Thanks to his parents’ military background, Pitt linebacker SirVocea Dennis becomes leader
A year ago, SirVocea Dennis survived his second season at Pitt – conquered him, really – recording 14 ½ tackles for a loss while taking third-team All-ACC honors to the outside linebacker.
Then the coaches came up to him and said, “OK, you’ve shown you can handle the outside. Now we transfer you to the middle linebacker and make you the defense quarterback.
“It’s not a position I thought I could play,” Dennis told reporters Tuesday.
The son of parents in the US Army, he persevered and won the post in training camp against junior Wendell Davis (who won the post last year before getting injured).
“It’s definitely different, but it’s a whole lot different,” said Dennis. “The reason I thought I couldn’t play (in the middle) was to just get everyone in place, make all the right calls. It was always the trickiest part. Even though I did it with our Delta (transfer) package, it seemed a bit more difficult with our base defense.
How are things going after two games and two wins?
“As I got through the camp and now the game reps, it actually gets easy,” Dennis said.
The middle linebacker position is one of tenacity and leadership – Dick Butkus played there; Jack Lambert too – and those concepts weren’t difficult for Dennis to adopt.
“I come from a military background,” he said. “Basically I grew up in it. My mom and dad are both in the military. The two grandmothers, grandfathers, uncles. If I couldn’t do my homework on time, I would do a lot of push-ups and push-ups.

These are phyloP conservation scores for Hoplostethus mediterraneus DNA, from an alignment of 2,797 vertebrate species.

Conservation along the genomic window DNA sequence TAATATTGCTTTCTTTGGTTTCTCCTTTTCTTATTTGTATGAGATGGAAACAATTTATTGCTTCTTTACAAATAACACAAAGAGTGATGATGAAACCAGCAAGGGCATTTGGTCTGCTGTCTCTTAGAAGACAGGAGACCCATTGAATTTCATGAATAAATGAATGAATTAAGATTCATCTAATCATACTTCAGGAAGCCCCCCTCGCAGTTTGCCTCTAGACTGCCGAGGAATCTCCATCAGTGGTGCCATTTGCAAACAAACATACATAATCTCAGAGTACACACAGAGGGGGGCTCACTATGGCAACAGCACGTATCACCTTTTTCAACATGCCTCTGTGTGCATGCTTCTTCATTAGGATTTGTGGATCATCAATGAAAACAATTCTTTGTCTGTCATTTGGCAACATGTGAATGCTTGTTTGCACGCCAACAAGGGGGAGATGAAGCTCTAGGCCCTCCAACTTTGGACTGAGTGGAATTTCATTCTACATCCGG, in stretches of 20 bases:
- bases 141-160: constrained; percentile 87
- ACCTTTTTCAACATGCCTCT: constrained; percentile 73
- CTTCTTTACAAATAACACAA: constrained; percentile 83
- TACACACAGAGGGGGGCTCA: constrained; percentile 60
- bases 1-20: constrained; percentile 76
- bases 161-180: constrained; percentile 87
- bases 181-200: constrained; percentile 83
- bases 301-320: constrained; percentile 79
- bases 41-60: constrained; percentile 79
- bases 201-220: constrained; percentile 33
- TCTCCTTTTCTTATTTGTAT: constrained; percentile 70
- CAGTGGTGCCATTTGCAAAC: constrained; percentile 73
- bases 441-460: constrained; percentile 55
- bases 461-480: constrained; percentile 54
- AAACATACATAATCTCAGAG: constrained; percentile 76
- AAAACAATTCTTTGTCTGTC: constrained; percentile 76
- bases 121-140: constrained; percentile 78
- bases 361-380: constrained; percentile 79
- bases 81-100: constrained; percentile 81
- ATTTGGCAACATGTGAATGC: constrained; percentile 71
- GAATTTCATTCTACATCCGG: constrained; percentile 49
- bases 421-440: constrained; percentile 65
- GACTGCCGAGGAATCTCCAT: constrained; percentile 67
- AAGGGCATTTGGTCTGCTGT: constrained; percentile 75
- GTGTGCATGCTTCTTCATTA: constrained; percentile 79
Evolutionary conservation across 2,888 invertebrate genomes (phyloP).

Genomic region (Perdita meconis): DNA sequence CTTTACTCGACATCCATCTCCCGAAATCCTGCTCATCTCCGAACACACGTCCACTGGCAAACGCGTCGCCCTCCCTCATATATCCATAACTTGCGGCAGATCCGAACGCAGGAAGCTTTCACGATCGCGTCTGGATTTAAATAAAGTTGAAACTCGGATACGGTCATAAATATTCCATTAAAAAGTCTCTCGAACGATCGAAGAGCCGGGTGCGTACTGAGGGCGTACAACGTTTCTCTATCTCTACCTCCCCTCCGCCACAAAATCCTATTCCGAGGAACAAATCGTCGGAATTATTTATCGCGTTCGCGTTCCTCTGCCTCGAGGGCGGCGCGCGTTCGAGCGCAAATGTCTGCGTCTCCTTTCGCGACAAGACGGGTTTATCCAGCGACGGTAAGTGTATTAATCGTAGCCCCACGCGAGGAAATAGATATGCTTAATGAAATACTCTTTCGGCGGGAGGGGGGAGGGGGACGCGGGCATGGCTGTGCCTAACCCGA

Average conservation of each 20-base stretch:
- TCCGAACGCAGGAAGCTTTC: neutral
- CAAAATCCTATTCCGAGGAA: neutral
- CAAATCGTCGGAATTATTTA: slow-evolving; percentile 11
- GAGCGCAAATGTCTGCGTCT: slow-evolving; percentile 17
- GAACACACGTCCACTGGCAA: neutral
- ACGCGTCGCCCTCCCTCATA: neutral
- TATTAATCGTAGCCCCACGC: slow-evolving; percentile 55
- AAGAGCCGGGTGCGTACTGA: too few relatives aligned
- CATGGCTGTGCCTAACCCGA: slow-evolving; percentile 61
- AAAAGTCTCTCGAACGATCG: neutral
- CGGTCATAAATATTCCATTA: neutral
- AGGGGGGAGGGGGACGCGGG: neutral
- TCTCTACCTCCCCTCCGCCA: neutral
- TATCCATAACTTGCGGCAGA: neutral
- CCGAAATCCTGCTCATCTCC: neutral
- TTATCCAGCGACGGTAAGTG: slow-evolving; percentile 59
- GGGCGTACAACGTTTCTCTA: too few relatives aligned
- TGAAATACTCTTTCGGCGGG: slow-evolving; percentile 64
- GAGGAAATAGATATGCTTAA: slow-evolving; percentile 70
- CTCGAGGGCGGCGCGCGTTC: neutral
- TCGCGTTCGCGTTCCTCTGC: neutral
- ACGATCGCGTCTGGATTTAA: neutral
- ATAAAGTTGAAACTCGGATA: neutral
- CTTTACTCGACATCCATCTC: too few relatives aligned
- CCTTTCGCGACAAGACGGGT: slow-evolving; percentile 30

“I thought (the leadership) was the hardest part (of playing the middle linebacker), but considering that it comes from my background, it’s easier than I thought. Getting more into this role helps me become a better player. “
Dennis, a junior, is part of a large group of linebackers that includes Davis and seniors Cam Bright, Phil Campbell III, John Petrishen and Chase Pine. Everyone enjoys a lot of playing time.
First-year linebacker coach Ryan Manalac named Dennis, Bright and Campbell as starters in the first two games. But, for Manalac, it is a paper honor that must be earned every day in training.
Dennis has been on the field more than Davis (81 snaps to 49 in two games, excluding special teams, according to Pro Football Focus). Away, Bright and Petrishen (74/70) and Campbell and Pine (71/58) also split.
Manalac sends them out onto the pitch, but he’s never been able to find a job at Pro Football Focus – he doesn’t care how many shots they get.
“SirVocea got the green light out of the camp, had some good scrum,” Manalac said, “but Wendell is there. They are a little different players, in terms of skills. They bring a bit of something to the table. different at the table, but they are both very good football players.
“They compete every day. It’s not a frozen type thing. They prepare the fronts, prepare blitzes, do different things. These two guys are able to lead all 11s on the field, and they are able to get into position to make plays.
When Manalac arrived in February, he sat down with his linebackers and said to them, “You show me what you do.”
It turned out that the older players were willing to help the younger ones, which resulted in what Manalac calls “a brotherhood”.
“They push each other, help each other grow,” he said. “It’s impressive to see the details they take off (video study) and apply them in a game situation.”
When the players decided tackling Tennessee wasn’t up to the task, they didn’t wait for Manalac to say something.
“We actually faced each other,” Dennis said. “Usually we wait for the coaches to attack us about things like that, but (Tuesday) we clashed to attack… making sure we took good angles and made sure we did everything right. I’m one of the guys (leading the discussion) and they’re taking me too. It’s a group effort.
Dennis enjoys the way Manalac pushes him in meetings and in the field.
“You have to be a tough trainer. If you’re not, why are you coaching linebackers? He brings intensity, a good attitude to the game.
“He wants me to be better than what he sees on tape. When you have a coach like that, you understand that that’s not how he says it. This is what he says.
Jerry DiPaola is a writer for Tribune-Review. You can contact Jerry by email at email@example.com or via Twitter .